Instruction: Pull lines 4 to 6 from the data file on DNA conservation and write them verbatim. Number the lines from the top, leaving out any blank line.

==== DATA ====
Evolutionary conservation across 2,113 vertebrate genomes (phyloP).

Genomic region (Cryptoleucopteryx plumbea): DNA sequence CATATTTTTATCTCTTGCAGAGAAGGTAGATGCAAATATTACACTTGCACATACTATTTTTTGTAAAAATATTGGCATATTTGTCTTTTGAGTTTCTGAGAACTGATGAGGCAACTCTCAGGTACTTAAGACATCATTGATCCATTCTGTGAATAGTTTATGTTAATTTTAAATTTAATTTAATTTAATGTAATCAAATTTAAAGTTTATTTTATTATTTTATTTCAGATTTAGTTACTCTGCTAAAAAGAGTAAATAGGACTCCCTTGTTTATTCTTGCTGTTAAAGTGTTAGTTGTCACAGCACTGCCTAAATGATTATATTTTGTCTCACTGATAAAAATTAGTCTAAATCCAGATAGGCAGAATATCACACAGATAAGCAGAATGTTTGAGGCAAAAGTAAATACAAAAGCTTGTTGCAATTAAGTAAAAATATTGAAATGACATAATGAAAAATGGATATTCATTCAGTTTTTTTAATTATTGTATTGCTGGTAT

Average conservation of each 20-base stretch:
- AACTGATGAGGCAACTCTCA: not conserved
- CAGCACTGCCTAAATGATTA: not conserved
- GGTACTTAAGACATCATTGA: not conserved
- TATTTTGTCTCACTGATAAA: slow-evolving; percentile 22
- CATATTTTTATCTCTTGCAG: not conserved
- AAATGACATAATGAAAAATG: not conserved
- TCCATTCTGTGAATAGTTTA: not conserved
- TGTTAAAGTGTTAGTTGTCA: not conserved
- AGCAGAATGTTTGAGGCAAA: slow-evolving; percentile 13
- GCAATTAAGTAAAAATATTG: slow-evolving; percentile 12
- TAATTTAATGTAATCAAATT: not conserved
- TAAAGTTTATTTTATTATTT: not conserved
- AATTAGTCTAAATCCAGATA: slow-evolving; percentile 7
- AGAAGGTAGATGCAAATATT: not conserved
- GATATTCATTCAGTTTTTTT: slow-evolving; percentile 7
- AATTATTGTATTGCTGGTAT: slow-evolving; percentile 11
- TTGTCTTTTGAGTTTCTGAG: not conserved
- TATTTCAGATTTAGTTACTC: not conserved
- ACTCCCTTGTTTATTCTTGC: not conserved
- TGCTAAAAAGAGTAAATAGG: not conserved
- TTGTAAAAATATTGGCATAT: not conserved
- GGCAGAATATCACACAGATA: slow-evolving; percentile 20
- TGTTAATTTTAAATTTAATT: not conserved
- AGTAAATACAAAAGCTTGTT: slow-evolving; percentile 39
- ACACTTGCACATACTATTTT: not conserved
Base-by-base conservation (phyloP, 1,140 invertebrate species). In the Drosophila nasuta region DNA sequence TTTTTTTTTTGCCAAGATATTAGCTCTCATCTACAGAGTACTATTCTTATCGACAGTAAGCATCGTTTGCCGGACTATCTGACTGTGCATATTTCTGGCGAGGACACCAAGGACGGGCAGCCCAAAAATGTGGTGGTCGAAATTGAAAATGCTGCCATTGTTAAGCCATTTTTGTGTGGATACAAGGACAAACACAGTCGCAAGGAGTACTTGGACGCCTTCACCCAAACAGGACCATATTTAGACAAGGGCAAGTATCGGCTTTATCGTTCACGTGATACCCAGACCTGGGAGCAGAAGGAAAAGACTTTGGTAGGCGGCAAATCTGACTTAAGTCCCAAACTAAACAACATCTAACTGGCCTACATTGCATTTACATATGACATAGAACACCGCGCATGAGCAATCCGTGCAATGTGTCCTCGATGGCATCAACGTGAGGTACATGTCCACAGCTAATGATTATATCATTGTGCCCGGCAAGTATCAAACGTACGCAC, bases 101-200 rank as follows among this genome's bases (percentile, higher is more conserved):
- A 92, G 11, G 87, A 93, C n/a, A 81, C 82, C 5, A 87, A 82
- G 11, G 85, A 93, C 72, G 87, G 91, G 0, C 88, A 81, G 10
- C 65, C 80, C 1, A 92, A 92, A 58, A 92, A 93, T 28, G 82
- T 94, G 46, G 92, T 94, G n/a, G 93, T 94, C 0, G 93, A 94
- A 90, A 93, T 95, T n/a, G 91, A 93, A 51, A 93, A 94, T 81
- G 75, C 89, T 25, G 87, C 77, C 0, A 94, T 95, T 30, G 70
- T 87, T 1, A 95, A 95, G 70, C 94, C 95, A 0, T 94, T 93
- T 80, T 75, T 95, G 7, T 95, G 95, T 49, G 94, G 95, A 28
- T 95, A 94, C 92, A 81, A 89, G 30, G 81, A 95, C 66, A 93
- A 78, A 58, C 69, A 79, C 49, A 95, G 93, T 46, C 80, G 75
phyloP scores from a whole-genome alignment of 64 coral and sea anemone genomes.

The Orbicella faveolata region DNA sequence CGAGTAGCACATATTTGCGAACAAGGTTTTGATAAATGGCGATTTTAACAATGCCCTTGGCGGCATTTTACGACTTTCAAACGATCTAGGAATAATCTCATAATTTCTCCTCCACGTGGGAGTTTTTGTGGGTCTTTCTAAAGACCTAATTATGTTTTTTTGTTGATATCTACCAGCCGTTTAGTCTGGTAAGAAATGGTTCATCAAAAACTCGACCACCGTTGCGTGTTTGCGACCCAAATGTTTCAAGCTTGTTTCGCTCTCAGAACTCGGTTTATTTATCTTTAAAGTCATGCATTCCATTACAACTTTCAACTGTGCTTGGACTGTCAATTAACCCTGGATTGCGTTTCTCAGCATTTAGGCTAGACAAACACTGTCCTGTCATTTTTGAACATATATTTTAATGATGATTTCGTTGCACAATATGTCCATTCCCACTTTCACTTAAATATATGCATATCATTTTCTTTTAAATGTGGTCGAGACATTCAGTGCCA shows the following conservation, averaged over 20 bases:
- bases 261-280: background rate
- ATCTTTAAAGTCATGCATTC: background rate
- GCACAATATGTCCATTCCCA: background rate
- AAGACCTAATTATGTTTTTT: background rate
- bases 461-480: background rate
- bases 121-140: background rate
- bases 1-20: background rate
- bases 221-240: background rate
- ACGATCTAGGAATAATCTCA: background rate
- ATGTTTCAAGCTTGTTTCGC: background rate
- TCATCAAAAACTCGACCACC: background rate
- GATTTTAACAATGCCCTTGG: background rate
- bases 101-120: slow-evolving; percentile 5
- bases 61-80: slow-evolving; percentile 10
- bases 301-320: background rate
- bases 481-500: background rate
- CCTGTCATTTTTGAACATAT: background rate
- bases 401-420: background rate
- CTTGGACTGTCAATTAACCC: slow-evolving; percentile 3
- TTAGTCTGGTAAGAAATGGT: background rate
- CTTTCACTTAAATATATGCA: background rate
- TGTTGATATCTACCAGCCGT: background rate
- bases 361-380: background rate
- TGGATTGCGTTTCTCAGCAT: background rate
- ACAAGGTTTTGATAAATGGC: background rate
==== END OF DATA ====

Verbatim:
- AACTGATGAGGCAACTCTCA: not conserved
- CAGCACTGCCTAAATGATTA: not conserved
- GGTACTTAAGACATCATTGA: not conserved